Breaking Bad: The End

Breaking Bad The End

It’s been a long ride, but the last episode of the AMC series, Breaking Bad has aired and now long-time fans (like me) can breathe.  It’s been quite a ride to see how the character of Walter White went from a high school chemistry teacher with terminal cancer to a king of meth production.  Walter White is one of those guys who, it seems, played by the rules and got screwed anyway.  He was, as his lawyer said in the penultimate episode, someone who was “just another douchebag with a job and three pairs of Dockers.”  He didn’t say that to Walt, but that was Walt’s life before becoming person he grew to be through the course of five seasons.  He looked at his life and saw himself has a huge loser who was smart, but lacked opportunities and luck that would propel him to financial success and social respect. With the diagnosis of his cancer in the first episode and the revelation that making and selling meth was a huge cash-cow (thanks to his brother in-law’s aside that’s where the big money is), Walt saw the opportunity to take his knowledge of chemistry and apply it to the money-making scheme of manufacturing methamphetamines. With the help of his former student, Jesse, he launches an operation that quickly grows into a huge payoff in terms of money. However, because Walt has finally found “that thing” he’s really good at, his character morphs into someone who can compartmentalize his life and hide the darker elements from his family — who, as he keeps saying throughout the series, is the reason he got into the meth business. He knows his time on earth is limited, so he tries to provide for them by leaving them as much money as he can before leaving this vale of tears.


We’re dealing with the world of illegal drugs. When a new player starts to cut into the business of others, they want to know who is supplying a superior product and how they can either shut him down (with a bullet between the eyes), or control him. This is where the series got more interesting (and, some would say, improbable for a guy of Walt’s background). But it’s a TV show, so you just go with it because the thing about Breaking Bad is that it continued to surprise the audience with twists and turns that were so unexpected that it was easy to see why people (myself included) got hooked. We all kept wondering “What’s next?” And Vince Gilligan (the creator of the show) didn’t disappoint his fans. He kept the story unexpected…or should I say uncertain. When Walt assumed the name of Heisenberg, those in the know could see that Walt chose this name for the way Werner Heisenberg’s “uncertainty principle” in quantum mechanics showed that the more we know about a certain particle, the less uncertain we can be about its momentum. We think we know who Walt is from his family life, his love of chemistry, his desire to provide for them, but his inability to “grow a pair” and be a man in a stereotypical gender archetype. It’s only when we, as the viewer, are certain about how “particle Walt” will behave in his place in the world does he grow more uncertain in his actions when new particles are introduced. Those particles are the logistics of cooking meth without getting caught, the distribution of “the product,” the underworld of very greedy and violent drug lords, what to do with all the money rolling in, how to keep his family in dark about his new, illegal venture, and how to keep two or three steps ahead of his brother in-law — who is a DEA agent looking to find the creator of the “blue meth” that Walt cooks. You put all that together into the long arc of a narrative and you have some really wonderful elements in play that keeps the viewer off-balance, but intrigued by the story.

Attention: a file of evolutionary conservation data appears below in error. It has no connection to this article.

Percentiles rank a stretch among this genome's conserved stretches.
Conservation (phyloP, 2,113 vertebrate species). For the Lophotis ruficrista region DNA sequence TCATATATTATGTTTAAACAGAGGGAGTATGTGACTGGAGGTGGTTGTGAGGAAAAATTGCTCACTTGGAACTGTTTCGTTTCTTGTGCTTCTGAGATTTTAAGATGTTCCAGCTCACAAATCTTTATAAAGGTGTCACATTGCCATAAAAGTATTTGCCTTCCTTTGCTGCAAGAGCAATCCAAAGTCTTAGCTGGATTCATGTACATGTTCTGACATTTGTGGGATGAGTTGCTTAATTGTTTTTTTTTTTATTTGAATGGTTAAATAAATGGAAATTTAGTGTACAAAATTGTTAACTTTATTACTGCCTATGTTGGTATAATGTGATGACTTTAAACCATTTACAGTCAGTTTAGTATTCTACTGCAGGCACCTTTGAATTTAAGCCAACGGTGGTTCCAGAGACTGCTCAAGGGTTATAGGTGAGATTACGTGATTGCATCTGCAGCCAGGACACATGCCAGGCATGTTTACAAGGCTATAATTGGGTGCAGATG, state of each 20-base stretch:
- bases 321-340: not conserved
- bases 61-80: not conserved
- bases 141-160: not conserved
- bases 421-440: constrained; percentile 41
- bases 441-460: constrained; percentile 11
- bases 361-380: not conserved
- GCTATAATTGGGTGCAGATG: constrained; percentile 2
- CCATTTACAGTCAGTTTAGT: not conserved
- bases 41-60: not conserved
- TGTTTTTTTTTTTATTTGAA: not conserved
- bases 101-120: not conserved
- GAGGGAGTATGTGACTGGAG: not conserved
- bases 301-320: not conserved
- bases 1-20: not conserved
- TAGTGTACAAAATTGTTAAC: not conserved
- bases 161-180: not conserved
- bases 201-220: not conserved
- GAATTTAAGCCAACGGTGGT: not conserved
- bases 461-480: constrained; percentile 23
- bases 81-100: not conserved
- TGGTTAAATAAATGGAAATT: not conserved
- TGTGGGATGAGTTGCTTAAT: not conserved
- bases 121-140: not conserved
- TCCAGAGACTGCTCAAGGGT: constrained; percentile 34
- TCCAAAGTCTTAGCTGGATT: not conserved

Breaking Bad is one dark tale, but in the course of its telling, one gets to see the many sides of its central characters that makes one sympathetic to Walter’s plight — even though he’s doing all these terrible things to achieve his supposed noble ends. There’s very little for me to criticize Vince Gilligan and his co-writers for their story. Once you accept the characters and the world they inhabit the more you can suspend the disbelief that a man of Walt’s background can do all the things that he can. Yes, there’s a certain comic book element to the show (especially in the latter seasons), but this is a show that’s supposed to entertain. It’s not a documentary. Overall, though, I was really riveted to Breaking Bad (as was most of the country). As an early adopter of the show (I started watching when the series started in 2008) I was amazed that Breaking Bad could get away with as much as it did. It just got darker and darker, but the more Vince Gilligan took me down the rabbit hole, the more I enjoyed the ride. I will miss seeing “what happens next,” but considering all the factors that were going against Walt from the outset of the show, it was only a matter of time before the uncertainty of “particle Walt” would reach his inevitable end. There were no loose ends, or vague endings for Breaking Bad. Gilligan tied the narrative up in a tight bow and basically said “Here. Watch the story of Walter White from the beginning to his eventual end and, if you want, chatter away about what you would do differently if you were in his shoes.”

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